This week I tweeted about book titles asking, ‘How much does a title draw you to a book?’ I didn’t get much response but that doesn’t surprise me, Twitter can be a lonely platform even if you have nearly 1000 followers. People are more likely to reply to ridiculous questions such as, ‘ Do you like cucumber or lemon with your gin and tonic?’ I prefer cucumber for what it’s worth. Anyway, back to book titles, or any titles come to that.
I am writing my Italian memoir and although it doesn’t need a title at this very moment, (it has an uninspiring working title, My Italian Memoir) I’m going to pitch it to an agent at the end of September at an event run by Byte the Book You can read about this event if you click on the link but I think it might be sold out now. I’m a member of Byte The Book and they do run some great events — I am famous for digressing so back to titles again — I think I need to have some sort of intriguing title to catch the agent’s attention so I’ve been wrestling with some ideas, which may or may not end up being used. Thinking up a title is also a great procrastinator and can lead you down all sorts of avenues when googling to see if it’s been used before or what connotations it might uncover.
Here are some bad titles I thought of:
My Time in Italy
Eight Years in Italy
Le Marche Life
I think all of these sound as though I was serving a prison sentence!
I considered — for a moment only — calling it The Italian Job as titles do not have any copyright but I imagined the stick I would get from family friends let alone the film fanatics so I binned that idea
It was easy to choose the title for my first memoir Dear Tosh , I called it that from the very beginning, it is a series of letters after all. I did try an exercise once when on a memoir writing course, I dug the page out just now, so that I could take a photograph and post it for you to see. There are some good titles here but I’m glad I stuck with Dear Tosh.
We did another exercise when we ‘transposed’ other well-known, book/film titles into ones that worked with our memoir. For example, Brideshead Revisited became Porto Revisited and The Pursuit of Happiness became The Pursuit of Painting Neither of which were very good. But a great exercise none the less.
In my opinion the cover image and design, are just as important as the title and the two things should complement each other. I need to get Will Hartley working on a photograph ASAP. It’s a good idea to have some kind of mock-up of the cover stuck up on your wall where you write, it can keep you motivated. When you look at it, the project becomes real and you have a goal.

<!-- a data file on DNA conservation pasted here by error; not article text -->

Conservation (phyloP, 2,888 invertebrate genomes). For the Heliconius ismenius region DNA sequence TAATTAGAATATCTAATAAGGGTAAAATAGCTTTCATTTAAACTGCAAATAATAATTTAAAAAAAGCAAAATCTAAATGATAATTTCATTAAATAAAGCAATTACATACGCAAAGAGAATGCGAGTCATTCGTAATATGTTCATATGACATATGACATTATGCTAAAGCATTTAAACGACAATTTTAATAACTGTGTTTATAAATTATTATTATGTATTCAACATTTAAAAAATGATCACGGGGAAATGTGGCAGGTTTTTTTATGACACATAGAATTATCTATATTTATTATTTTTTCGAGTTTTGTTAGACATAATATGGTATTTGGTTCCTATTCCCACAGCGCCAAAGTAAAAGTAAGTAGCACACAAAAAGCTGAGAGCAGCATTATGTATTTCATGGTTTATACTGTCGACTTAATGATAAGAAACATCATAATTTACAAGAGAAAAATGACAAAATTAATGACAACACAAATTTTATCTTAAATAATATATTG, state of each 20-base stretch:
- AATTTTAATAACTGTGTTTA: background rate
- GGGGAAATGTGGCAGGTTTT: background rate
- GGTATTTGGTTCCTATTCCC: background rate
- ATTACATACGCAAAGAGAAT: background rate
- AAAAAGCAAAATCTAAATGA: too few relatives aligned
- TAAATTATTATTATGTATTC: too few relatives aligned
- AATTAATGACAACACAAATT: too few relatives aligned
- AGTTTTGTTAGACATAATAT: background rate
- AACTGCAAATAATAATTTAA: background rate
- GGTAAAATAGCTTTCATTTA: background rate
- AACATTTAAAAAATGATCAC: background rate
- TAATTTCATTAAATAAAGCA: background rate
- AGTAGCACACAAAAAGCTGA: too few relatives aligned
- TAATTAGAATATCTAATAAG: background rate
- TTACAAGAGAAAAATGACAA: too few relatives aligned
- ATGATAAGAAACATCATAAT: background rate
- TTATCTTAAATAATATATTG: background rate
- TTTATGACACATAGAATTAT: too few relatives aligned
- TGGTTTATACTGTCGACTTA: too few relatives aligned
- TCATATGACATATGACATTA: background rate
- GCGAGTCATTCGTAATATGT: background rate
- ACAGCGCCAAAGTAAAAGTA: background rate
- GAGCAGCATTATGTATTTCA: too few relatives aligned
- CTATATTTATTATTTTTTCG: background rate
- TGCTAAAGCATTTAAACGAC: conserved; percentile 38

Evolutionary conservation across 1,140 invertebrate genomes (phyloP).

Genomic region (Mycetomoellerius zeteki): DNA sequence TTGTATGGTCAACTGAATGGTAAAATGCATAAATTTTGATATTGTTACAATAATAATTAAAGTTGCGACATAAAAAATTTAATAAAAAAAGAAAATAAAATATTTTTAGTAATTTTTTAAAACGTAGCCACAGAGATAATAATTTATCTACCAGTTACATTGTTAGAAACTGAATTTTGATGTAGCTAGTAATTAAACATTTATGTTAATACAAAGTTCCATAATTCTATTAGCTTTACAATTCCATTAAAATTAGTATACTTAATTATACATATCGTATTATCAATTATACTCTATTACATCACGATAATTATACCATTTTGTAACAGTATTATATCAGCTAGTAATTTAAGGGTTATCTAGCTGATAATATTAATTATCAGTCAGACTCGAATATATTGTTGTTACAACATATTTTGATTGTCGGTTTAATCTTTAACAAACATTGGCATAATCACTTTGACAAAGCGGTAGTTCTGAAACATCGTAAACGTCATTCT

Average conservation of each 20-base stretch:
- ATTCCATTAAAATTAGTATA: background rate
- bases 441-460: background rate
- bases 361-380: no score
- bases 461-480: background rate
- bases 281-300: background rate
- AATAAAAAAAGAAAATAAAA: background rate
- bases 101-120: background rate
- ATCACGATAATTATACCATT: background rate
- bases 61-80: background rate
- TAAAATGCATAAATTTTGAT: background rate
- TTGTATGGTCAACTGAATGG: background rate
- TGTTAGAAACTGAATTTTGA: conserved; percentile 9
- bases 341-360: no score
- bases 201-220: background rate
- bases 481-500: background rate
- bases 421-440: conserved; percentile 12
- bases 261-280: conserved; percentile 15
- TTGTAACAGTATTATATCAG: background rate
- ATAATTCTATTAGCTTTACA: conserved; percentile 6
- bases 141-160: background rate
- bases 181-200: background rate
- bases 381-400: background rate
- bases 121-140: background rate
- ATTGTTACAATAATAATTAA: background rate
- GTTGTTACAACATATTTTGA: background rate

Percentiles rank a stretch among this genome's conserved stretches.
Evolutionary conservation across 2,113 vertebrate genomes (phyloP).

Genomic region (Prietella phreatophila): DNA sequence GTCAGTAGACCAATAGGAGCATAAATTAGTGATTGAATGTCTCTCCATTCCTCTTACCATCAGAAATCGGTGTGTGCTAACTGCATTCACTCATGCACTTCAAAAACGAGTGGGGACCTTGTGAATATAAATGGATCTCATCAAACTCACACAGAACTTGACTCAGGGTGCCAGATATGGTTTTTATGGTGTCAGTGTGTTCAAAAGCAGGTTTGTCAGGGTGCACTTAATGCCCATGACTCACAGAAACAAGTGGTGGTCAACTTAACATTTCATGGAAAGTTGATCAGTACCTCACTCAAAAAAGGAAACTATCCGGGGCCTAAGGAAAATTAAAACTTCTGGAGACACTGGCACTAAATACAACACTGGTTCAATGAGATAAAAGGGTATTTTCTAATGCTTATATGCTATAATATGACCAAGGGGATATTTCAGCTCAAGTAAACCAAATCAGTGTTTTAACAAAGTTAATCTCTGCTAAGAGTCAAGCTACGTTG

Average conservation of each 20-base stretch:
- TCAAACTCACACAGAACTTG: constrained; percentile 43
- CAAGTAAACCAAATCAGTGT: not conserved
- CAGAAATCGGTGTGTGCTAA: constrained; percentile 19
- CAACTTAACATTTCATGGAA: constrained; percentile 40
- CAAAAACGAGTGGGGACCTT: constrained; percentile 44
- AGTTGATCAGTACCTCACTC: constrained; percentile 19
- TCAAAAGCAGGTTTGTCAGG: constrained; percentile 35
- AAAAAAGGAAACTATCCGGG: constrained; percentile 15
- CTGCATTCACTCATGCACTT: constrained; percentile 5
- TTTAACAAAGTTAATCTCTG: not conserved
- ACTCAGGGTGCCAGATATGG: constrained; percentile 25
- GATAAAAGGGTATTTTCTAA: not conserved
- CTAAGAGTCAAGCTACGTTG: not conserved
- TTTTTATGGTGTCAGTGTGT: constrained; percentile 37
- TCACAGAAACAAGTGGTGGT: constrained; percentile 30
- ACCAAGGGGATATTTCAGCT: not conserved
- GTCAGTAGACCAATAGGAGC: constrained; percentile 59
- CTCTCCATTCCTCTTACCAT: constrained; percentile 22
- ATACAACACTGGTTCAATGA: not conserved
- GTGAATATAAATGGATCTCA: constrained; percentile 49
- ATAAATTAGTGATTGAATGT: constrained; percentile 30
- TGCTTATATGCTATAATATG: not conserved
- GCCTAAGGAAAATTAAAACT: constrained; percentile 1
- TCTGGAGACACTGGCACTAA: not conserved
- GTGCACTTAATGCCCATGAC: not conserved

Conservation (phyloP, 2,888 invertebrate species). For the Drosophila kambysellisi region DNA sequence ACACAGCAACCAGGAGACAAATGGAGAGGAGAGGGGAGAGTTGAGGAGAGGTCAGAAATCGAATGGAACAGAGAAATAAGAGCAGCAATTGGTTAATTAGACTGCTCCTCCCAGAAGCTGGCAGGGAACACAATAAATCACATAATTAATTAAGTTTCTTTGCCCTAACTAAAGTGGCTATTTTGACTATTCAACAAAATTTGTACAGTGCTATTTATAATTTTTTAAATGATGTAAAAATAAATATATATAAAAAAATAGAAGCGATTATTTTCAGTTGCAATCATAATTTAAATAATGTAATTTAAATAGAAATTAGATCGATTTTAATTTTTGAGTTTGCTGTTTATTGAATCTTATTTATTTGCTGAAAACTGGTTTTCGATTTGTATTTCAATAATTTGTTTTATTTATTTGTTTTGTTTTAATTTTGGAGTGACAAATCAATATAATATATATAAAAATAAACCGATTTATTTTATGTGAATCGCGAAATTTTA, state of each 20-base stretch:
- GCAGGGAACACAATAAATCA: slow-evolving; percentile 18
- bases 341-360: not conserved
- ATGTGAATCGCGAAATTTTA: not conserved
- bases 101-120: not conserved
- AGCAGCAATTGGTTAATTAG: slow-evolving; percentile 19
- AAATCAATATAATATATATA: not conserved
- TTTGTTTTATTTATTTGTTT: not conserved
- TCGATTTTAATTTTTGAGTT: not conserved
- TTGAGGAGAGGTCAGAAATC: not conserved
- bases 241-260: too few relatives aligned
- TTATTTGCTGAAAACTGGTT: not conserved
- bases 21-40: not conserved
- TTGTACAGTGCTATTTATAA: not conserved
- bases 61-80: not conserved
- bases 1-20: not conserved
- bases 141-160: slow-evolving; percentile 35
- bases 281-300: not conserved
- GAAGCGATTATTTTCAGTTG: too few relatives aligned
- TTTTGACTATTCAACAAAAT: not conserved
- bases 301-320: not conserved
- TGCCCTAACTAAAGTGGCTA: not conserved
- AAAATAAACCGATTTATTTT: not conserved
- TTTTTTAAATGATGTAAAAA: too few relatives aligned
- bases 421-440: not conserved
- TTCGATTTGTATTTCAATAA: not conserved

I’ll leave you with this thought. . . Do you have a favourite book title and cover? I think I have several but I’ve just picked three from my bookshelf:
Of course my absolute favourite cover to date is this one!
Sorry. . . just had to put that on. Also a reminder that my first author talk is next Thursday 2nd September at St Anne’s Arts and Community Centre in BARNSTAPLE EX31 1SX. Hoping to see lots of you arrive around 18.30. It’s free and hopefully worth turning out for! BARNSTAPLE EVENT
Being a self-published author is difficult. As someone wrote this week, ‘Remember writing the book really is the easy part – publishing is simple – but marketing is expensive, time-consuming, and complex.’ How right they are! Still, gotta keep plodding on.
Today I had a wonderful video chat with fellow memoirist Helen Bouchami — I can highly recommend her book Am I Still A Mother ? She and I discussed the highs and lows of being indie authors. We know that there is still a bit of a stigma attached to self-publishing. This may stem from the existence of ‘vanity publishers’ who offer contracts to authors expecting them to stump up a great deal of money themselves and then the company produce a rather shoddy copy of their book. There’s an interesting article from Writers and Artists you can check out here.
We think that we have produced excellent books, both in content and quality. The covers are as good as any traditionally published book — if not better— and although the road to publication was difficult with many bumps, twists and turns, we got there. We are not young and we’re in a hurry to get our ‘stuff’ out there. Finding an agent, who then finds and editor, before pitching to publishers, takes a long time, often years and even when you do land a contract, there’s no guarantee of success. Most authors still have to do a great deal of promotion themselves even when they have taken the traditional route.
Helen and I made a few plans to promote our books which I’m not going to share here yet. . .
However I am going to begin writing a monthly newsletter full of good things and letting everyone know what’s happening in the world of Dear Tosh as well as including lots of interesting news about books I’ve read, films I’ve watched etc. If you would like to sign up to receive my newsletter please click here